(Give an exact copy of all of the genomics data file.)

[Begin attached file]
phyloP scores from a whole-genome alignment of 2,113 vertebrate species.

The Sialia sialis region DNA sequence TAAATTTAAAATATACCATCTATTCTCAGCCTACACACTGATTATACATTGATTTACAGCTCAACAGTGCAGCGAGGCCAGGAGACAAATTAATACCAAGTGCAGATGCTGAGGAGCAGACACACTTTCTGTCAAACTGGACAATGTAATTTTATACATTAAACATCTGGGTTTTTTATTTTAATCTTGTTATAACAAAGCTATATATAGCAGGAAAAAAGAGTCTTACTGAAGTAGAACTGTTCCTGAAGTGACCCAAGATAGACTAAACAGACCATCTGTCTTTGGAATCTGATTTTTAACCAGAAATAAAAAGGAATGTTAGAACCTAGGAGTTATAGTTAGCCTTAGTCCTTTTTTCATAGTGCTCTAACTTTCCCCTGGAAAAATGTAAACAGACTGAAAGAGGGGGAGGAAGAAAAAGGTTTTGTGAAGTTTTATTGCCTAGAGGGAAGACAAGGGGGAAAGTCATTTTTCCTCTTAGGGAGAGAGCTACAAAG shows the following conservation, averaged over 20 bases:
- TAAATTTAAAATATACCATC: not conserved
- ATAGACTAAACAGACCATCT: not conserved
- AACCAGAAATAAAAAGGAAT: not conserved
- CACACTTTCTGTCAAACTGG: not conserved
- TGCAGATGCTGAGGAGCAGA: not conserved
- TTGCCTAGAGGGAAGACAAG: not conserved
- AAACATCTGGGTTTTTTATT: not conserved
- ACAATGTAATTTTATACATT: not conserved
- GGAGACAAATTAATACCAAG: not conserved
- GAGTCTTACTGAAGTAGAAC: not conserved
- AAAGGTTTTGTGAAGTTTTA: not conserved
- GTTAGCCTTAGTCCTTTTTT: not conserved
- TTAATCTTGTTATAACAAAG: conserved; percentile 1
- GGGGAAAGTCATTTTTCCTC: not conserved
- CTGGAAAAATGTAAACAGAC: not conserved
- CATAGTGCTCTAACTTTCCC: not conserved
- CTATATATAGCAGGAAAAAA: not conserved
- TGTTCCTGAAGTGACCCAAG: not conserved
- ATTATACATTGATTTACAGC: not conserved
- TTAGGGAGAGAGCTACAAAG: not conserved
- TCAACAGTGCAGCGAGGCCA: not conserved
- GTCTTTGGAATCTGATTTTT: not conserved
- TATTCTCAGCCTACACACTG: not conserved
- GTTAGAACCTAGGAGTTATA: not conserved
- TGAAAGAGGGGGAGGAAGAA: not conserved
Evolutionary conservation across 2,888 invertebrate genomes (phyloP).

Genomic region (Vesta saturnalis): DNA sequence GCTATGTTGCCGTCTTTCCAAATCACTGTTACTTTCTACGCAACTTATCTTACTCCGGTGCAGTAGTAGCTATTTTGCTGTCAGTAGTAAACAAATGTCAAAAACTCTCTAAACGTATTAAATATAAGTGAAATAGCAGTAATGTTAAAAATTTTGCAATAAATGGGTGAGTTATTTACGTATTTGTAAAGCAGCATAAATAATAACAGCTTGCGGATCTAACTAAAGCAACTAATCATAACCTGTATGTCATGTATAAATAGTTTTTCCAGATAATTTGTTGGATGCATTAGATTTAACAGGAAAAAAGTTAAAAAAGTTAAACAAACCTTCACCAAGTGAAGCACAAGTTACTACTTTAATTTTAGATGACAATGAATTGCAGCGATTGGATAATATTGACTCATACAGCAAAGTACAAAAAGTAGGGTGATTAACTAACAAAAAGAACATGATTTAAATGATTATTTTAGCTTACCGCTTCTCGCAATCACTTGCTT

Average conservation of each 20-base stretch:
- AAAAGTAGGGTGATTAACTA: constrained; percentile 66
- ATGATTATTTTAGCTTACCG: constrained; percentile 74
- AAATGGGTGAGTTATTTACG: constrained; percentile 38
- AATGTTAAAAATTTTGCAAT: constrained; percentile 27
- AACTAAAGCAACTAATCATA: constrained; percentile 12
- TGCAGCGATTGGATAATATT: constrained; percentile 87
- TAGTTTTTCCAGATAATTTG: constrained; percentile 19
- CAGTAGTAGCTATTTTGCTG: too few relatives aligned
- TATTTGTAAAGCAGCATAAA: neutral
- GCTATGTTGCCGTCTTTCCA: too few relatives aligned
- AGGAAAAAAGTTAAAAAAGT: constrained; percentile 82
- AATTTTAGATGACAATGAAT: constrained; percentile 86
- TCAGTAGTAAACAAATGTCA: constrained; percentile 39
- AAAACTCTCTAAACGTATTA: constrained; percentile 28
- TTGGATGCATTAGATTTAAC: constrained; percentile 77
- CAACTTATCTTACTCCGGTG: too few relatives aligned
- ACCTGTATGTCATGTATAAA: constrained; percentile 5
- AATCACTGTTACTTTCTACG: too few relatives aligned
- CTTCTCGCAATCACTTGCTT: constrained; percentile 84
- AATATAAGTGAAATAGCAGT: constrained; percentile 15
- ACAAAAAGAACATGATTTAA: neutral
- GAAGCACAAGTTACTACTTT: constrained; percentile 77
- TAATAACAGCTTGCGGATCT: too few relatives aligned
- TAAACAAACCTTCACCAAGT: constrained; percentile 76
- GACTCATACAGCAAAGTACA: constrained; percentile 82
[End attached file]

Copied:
phyloP scores from a whole-genome alignment of 2,113 vertebrate species.

The Sialia sialis region DNA sequence TAAATTTAAAATATACCATCTATTCTCAGCCTACACACTGATTATACATTGATTTACAGCTCAACAGTGCAGCGAGGCCAGGAGACAAATTAATACCAAGTGCAGATGCTGAGGAGCAGACACACTTTCTGTCAAACTGGACAATGTAATTTTATACATTAAACATCTGGGTTTTTTATTTTAATCTTGTTATAACAAAGCTATATATAGCAGGAAAAAAGAGTCTTACTGAAGTAGAACTGTTCCTGAAGTGACCCAAGATAGACTAAACAGACCATCTGTCTTTGGAATCTGATTTTTAACCAGAAATAAAAAGGAATGTTAGAACCTAGGAGTTATAGTTAGCCTTAGTCCTTTTTTCATAGTGCTCTAACTTTCCCCTGGAAAAATGTAAACAGACTGAAAGAGGGGGAGGAAGAAAAAGGTTTTGTGAAGTTTTATTGCCTAGAGGGAAGACAAGGGGGAAAGTCATTTTTCCTCTTAGGGAGAGAGCTACAAAG shows the following conservation, averaged over 20 bases:
- TAAATTTAAAATATACCATC: not conserved
- ATAGACTAAACAGACCATCT: not conserved
- AACCAGAAATAAAAAGGAAT: not conserved
- CACACTTTCTGTCAAACTGG: not conserved
- TGCAGATGCTGAGGAGCAGA: not conserved
- TTGCCTAGAGGGAAGACAAG: not conserved
- AAACATCTGGGTTTTTTATT: not conserved
- ACAATGTAATTTTATACATT: not conserved
- GGAGACAAATTAATACCAAG: not conserved
- GAGTCTTACTGAAGTAGAAC: not conserved
- AAAGGTTTTGTGAAGTTTTA: not conserved
- GTTAGCCTTAGTCCTTTTTT: not conserved
- TTAATCTTGTTATAACAAAG: conserved; percentile 1
- GGGGAAAGTCATTTTTCCTC: not conserved
- CTGGAAAAATGTAAACAGAC: not conserved
- CATAGTGCTCTAACTTTCCC: not conserved
- CTATATATAGCAGGAAAAAA: not conserved
- TGTTCCTGAAGTGACCCAAG: not conserved
- ATTATACATTGATTTACAGC: not conserved
- TTAGGGAGAGAGCTACAAAG: not conserved
- TCAACAGTGCAGCGAGGCCA: not conserved
- GTCTTTGGAATCTGATTTTT: not conserved
- TATTCTCAGCCTACACACTG: not conserved
- GTTAGAACCTAGGAGTTATA: not conserved
- TGAAAGAGGGGGAGGAAGAA: not conserved
Evolutionary conservation across 2,888 invertebrate genomes (phyloP).

Genomic region (Vesta saturnalis): DNA sequence GCTATGTTGCCGTCTTTCCAAATCACTGTTACTTTCTACGCAACTTATCTTACTCCGGTGCAGTAGTAGCTATTTTGCTGTCAGTAGTAAACAAATGTCAAAAACTCTCTAAACGTATTAAATATAAGTGAAATAGCAGTAATGTTAAAAATTTTGCAATAAATGGGTGAGTTATTTACGTATTTGTAAAGCAGCATAAATAATAACAGCTTGCGGATCTAACTAAAGCAACTAATCATAACCTGTATGTCATGTATAAATAGTTTTTCCAGATAATTTGTTGGATGCATTAGATTTAACAGGAAAAAAGTTAAAAAAGTTAAACAAACCTTCACCAAGTGAAGCACAAGTTACTACTTTAATTTTAGATGACAATGAATTGCAGCGATTGGATAATATTGACTCATACAGCAAAGTACAAAAAGTAGGGTGATTAACTAACAAAAAGAACATGATTTAAATGATTATTTTAGCTTACCGCTTCTCGCAATCACTTGCTT

Average conservation of each 20-base stretch:
- AAAAGTAGGGTGATTAACTA: constrained; percentile 66
- ATGATTATTTTAGCTTACCG: constrained; percentile 74
- AAATGGGTGAGTTATTTACG: constrained; percentile 38
- AATGTTAAAAATTTTGCAAT: constrained; percentile 27
- AACTAAAGCAACTAATCATA: constrained; percentile 12
- TGCAGCGATTGGATAATATT: constrained; percentile 87
- TAGTTTTTCCAGATAATTTG: constrained; percentile 19
- CAGTAGTAGCTATTTTGCTG: too few relatives aligned
- TATTTGTAAAGCAGCATAAA: neutral
- GCTATGTTGCCGTCTTTCCA: too few relatives aligned
- AGGAAAAAAGTTAAAAAAGT: constrained; percentile 82
- AATTTTAGATGACAATGAAT: constrained; percentile 86
- TCAGTAGTAAACAAATGTCA: constrained; percentile 39
- AAAACTCTCTAAACGTATTA: constrained; percentile 28
- TTGGATGCATTAGATTTAAC: constrained; percentile 77
- CAACTTATCTTACTCCGGTG: too few relatives aligned
- ACCTGTATGTCATGTATAAA: constrained; percentile 5
- AATCACTGTTACTTTCTACG: too few relatives aligned
- CTTCTCGCAATCACTTGCTT: constrained; percentile 84
- AATATAAGTGAAATAGCAGT: constrained; percentile 15
- ACAAAAAGAACATGATTTAA: neutral
- GAAGCACAAGTTACTACTTT: constrained; percentile 77
- TAATAACAGCTTGCGGATCT: too few relatives aligned
- TAAACAAACCTTCACCAAGT: constrained; percentile 76
- GACTCATACAGCAAAGTACA: constrained; percentile 82